As Mary Westman Day exited the rear door of the B-17G Flying Fortress "Sentimental Journey" at North Texas Regional Airport-Perrin Field on Wednesday morning, tears were in her eyes and two departed friends were on her mind. She had just completed a 30-minute flight in the 69-year-old aircraft, one of only 14 airworthy planes of its type left in the world.

As Mary Westman Day exited the rear door of the B-17G Flying Fortress "Sentimental Journey" at North Texas Regional Airport-Perrin Field on Wednesday morning, tears were in her eyes and two departed friends were on her mind. She had just completed a 30-minute flight in the 69-year-old aircraft, one of only 14 airworthy planes of its type left in the world.


"I could have just stayed up there all day," she said as she met her husband Jerry on the tarmac. "I was thinking about our veterans we work with at the (Perrin Air Force Base Historical) Museum, especially the two that passed away earlier this year who were gunners on the B-17; both of them flew more than 30 missions. I couldn’t even focus my camera, I was thinking, ‘How could they aim a gun?’"


Mary Day’s flight was dedicated in honor of Ted Nurre, who died last May, and Bernard Kuse, who died in April, she said. Both men were married to their wives for more than 67 years and both flew in the European Theater during World War II. After they retired, both worked as volunteers at the Perrin Museum.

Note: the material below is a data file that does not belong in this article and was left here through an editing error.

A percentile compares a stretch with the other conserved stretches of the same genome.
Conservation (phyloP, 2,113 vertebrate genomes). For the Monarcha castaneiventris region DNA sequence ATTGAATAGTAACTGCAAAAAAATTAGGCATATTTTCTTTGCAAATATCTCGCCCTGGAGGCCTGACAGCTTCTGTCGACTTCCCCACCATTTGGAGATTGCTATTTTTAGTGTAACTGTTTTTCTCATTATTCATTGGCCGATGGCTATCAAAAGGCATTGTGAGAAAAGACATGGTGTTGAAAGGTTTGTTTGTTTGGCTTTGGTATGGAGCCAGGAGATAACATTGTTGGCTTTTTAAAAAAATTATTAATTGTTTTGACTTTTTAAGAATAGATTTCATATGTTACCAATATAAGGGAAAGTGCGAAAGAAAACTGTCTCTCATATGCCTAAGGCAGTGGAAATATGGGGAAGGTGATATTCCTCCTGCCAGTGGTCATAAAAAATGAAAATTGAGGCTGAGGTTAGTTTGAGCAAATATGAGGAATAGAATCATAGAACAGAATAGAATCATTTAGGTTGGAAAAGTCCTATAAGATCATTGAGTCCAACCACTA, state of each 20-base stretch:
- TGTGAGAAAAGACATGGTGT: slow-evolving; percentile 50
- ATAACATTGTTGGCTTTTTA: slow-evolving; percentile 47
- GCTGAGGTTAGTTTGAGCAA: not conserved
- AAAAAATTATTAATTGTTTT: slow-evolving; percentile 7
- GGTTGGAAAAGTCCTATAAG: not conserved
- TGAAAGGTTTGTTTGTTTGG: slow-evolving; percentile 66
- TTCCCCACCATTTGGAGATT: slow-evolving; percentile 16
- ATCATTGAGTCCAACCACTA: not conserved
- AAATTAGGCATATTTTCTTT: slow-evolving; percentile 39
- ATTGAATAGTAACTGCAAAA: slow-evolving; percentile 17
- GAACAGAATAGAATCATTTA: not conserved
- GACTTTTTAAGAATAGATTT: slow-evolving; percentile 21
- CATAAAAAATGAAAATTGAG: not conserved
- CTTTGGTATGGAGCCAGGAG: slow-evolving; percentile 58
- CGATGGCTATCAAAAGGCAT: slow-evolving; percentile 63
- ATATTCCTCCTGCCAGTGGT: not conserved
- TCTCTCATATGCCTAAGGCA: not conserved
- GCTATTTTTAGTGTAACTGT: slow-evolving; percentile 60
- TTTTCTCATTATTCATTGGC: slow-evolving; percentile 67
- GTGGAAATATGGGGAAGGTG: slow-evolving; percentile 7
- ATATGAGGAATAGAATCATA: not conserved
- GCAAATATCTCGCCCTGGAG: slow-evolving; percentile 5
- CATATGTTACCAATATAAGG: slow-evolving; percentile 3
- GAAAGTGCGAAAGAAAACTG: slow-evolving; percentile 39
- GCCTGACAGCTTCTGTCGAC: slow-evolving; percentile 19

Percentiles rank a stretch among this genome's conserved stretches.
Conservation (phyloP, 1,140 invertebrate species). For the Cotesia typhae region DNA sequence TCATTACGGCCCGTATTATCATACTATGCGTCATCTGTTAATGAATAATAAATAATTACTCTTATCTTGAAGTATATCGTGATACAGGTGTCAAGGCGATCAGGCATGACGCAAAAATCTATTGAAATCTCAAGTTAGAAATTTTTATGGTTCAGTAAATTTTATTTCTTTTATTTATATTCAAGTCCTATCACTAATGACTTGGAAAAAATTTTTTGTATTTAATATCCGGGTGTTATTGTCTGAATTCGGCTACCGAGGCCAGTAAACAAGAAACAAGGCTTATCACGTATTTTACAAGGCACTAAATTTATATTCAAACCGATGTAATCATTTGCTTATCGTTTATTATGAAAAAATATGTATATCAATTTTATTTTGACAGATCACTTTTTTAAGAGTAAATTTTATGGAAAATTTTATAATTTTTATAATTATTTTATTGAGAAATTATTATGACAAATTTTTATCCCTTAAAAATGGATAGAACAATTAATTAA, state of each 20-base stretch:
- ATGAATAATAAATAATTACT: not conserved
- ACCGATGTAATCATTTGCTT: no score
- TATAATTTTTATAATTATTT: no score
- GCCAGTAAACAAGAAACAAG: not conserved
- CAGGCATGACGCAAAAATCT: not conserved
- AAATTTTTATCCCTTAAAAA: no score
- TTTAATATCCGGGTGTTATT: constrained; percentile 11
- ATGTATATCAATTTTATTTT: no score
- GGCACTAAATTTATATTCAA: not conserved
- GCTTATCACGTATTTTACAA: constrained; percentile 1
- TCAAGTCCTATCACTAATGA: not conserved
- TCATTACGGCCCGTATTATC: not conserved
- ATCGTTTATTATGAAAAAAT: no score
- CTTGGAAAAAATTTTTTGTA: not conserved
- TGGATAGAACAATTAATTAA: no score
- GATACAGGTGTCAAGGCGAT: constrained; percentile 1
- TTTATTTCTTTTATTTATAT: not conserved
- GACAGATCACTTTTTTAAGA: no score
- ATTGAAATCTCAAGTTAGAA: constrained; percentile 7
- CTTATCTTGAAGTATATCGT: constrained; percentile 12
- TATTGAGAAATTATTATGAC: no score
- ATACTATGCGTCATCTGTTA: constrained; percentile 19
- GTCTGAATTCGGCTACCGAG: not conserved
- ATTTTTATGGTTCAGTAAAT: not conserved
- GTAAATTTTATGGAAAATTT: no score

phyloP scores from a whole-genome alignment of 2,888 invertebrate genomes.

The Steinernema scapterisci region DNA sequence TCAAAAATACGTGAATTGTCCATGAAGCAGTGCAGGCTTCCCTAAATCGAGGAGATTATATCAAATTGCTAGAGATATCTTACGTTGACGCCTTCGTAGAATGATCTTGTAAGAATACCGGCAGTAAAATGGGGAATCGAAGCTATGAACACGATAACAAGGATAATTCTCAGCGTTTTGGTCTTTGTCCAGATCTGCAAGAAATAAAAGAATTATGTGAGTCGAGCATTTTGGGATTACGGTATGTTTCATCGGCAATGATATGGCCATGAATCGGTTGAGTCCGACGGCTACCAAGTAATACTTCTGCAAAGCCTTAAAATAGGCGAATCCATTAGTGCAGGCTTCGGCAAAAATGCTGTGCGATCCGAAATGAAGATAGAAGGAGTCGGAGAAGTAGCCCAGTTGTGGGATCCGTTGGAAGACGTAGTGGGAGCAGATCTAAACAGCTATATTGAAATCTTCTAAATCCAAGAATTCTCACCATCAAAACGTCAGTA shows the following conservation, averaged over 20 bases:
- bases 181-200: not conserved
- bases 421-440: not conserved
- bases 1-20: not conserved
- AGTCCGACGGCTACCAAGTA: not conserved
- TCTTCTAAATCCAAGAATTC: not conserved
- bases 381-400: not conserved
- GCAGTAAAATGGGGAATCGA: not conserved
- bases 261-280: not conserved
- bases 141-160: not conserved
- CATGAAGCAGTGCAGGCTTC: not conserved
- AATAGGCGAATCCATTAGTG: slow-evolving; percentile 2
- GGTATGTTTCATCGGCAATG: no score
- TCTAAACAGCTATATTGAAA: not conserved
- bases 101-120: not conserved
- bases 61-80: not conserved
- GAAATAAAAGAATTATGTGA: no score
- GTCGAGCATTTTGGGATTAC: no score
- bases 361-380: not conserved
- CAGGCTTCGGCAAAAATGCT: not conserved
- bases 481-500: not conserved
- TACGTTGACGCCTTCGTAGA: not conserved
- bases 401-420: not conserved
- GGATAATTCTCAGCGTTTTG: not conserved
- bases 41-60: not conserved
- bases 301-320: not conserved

"They were good men," said Jerry Day.


The honor flight was made possible by a weeklong visit from the Arizona Wing of the Commemorative Air Force, a nonprofit organization dedicated to preserving historical aircraft. The group brought two restored WWII bombers from Mesa, Ariz., to Texoma as part of a five-month, 50-city tour.


In addition to the "Sentimental Journey" — which was built too late to see combat in 1944, restored in 1981, and sports Betty Grable on the nose — the CAF also brought "Maid in the Shade," a battle-tested B-25J Mitchell. Originally one of 9,984 constructed by Boeing, the 1943-built aircraft is one of 43 flyable models still in existence. "Maid in the Shade" flew 15 combat missions over Italy and Yugoslavia before the end of the war.


Dave Baker, a Vietnam veteran who flies with the Commemorative Air Force out of Mesa, said his love for the planes is in his blood.


"I have always been enamored by the sacrifices our nation made during WWII, and I always felt like I’d been born about 20 years too late to participate," Baker said as he watched the four radial engines on the B-17 rev, one-by-one. "Then one year, my wife bought me a ride in a B-25 as a birthday gift, and that was it. Poor lady had no idea what she was getting herself into," he said with chuckle.


For Jerry Day, who served 20 years in the Air Force and now runs the Perrin Museum, the visit from the bombers provided a chance to give his former volunteers and friends a final send-off in the same type of aircraft they flew in the service.


"It’s a chance to have a tribute to them in their memory," he said.